Appalachian Wiccan Ballard presents folk magic primer
Responding to a call for some clear writing about witchcraft and Appalachian folk medicine, Ballard produces a 130-page guide that is also part essay and memoir.
Ballard is a native Western North Carolinian, with a family that has been here for generations. She is part of a neighborhood in which she plays the role of a called-upon helper. She is also part of a cultural community--not just Wiccans, but also those concerned about Appalachian heritage, sustainability. and small farms.
She made up the term "hillfolks' hoodoo" to cover a range of practices.
"What is hillfolks' hoodoo--the kind that's practiced in the southern Highlands of Appalachia?" she writes. "It's medicine and midwifery, it's omen-reading and weather working...It's working in both the physical realm and in the psychological one, using keen observation, common sense, experience and folkways to effect change."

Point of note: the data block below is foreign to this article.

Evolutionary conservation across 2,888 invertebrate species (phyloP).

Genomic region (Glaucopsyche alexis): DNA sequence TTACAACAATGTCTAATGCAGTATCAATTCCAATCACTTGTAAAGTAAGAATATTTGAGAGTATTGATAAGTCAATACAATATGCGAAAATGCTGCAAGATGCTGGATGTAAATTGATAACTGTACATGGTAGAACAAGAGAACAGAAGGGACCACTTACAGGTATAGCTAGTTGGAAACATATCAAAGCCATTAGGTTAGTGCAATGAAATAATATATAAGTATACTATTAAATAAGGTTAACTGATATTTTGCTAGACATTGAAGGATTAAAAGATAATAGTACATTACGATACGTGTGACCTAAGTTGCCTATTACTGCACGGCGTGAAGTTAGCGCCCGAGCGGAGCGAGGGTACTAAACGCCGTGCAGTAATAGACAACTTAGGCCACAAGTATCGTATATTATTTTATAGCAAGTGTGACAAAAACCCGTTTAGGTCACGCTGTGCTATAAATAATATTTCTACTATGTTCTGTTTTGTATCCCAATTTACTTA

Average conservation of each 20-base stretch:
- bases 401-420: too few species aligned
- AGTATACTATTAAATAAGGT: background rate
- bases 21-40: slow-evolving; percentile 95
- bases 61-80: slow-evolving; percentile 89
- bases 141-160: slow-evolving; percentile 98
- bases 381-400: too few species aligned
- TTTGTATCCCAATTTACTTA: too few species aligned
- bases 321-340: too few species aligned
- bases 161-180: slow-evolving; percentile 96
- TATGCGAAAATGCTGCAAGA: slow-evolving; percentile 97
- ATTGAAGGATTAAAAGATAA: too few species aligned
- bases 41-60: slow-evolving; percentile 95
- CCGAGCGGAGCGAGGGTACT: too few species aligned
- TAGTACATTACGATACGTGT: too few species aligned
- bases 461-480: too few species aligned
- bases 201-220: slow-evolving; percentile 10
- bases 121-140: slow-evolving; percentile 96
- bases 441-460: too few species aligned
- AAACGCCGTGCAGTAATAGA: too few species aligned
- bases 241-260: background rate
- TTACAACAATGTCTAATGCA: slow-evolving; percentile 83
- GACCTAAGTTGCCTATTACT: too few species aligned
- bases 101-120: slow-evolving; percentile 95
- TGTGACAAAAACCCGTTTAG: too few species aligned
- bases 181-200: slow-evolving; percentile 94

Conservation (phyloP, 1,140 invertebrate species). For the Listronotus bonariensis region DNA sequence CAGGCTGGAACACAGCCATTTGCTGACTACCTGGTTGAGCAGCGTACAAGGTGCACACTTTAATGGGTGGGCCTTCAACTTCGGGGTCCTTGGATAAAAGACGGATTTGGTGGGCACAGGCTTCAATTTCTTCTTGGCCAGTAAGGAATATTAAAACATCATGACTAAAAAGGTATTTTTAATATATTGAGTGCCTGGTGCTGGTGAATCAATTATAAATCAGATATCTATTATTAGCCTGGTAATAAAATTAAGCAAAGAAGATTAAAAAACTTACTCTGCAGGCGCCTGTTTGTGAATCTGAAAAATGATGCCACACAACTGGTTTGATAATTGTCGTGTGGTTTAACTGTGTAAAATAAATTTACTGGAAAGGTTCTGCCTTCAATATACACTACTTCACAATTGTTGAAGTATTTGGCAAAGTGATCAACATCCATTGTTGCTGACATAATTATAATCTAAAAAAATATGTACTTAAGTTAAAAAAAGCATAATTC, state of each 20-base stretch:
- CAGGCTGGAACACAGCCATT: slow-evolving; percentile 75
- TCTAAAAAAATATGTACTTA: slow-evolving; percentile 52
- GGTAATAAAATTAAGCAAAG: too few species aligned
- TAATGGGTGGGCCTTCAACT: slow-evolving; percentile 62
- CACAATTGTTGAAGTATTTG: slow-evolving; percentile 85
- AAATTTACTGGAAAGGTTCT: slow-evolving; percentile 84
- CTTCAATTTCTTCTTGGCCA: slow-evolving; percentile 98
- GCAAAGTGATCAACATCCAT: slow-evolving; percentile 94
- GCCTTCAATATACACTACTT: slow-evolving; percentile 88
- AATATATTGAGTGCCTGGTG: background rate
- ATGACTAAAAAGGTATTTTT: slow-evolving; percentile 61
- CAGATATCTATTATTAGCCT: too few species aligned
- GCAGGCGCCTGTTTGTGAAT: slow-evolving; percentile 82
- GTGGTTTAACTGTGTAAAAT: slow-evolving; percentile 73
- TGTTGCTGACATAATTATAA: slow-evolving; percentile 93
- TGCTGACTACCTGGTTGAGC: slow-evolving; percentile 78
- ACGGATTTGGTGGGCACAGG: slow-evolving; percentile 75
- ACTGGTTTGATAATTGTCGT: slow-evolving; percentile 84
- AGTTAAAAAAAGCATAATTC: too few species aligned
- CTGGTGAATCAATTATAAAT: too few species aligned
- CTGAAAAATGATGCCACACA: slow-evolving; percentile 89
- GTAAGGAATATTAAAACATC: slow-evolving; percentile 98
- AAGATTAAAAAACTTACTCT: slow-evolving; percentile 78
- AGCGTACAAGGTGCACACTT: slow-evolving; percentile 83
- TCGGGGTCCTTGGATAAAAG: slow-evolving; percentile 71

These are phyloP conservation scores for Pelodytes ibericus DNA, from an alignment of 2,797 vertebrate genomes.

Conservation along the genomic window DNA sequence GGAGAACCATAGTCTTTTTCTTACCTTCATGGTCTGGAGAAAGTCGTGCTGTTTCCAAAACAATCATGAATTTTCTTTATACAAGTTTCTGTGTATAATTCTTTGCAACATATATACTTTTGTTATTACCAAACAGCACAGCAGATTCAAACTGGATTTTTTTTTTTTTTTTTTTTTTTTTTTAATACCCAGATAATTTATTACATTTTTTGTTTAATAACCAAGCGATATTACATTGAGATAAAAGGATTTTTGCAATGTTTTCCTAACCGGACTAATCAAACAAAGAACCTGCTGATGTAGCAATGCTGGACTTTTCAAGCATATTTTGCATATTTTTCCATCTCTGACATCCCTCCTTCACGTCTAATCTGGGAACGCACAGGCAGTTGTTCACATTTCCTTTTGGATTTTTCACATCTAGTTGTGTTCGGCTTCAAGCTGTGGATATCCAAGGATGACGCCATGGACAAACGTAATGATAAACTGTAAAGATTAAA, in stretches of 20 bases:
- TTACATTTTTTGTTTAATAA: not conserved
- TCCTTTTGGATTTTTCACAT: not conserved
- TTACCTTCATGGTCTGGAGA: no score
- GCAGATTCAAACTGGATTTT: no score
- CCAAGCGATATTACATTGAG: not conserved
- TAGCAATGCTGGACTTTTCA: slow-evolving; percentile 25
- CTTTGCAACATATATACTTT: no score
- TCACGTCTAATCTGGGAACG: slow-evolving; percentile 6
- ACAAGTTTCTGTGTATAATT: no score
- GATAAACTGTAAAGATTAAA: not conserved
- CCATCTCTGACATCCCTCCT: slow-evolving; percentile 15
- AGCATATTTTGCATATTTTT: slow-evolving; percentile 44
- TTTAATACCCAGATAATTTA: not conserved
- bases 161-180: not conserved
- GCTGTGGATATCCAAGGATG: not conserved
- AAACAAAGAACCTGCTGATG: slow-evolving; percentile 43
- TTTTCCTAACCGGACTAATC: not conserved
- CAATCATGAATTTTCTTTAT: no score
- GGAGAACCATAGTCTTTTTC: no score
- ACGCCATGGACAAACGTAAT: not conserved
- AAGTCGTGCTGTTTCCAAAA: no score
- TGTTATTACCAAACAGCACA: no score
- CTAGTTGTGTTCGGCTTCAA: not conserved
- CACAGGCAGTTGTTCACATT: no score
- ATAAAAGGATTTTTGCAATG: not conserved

A "staub," she explains in a chapter subtitled, "Materials," is a word hillfolk pronounce, "stob," and is a kind of stake, usually wooden, that one plants in the ground to aid intentionality. In a later chapter, she reveals one of its applications, combining it with a war bottle.
Most of Ballard's remedies are psychological-spiritual--involving premonition, focus, and alignment. The premonition aspect is something for which certain English ancestors had had a special gift, she reports.
Ballard presents her primer at Malaprop's Bookstore Cafe, 7 p.m., Aug. 10; and at City Lights Bookstore, 6:30 p.m., Aug. 31.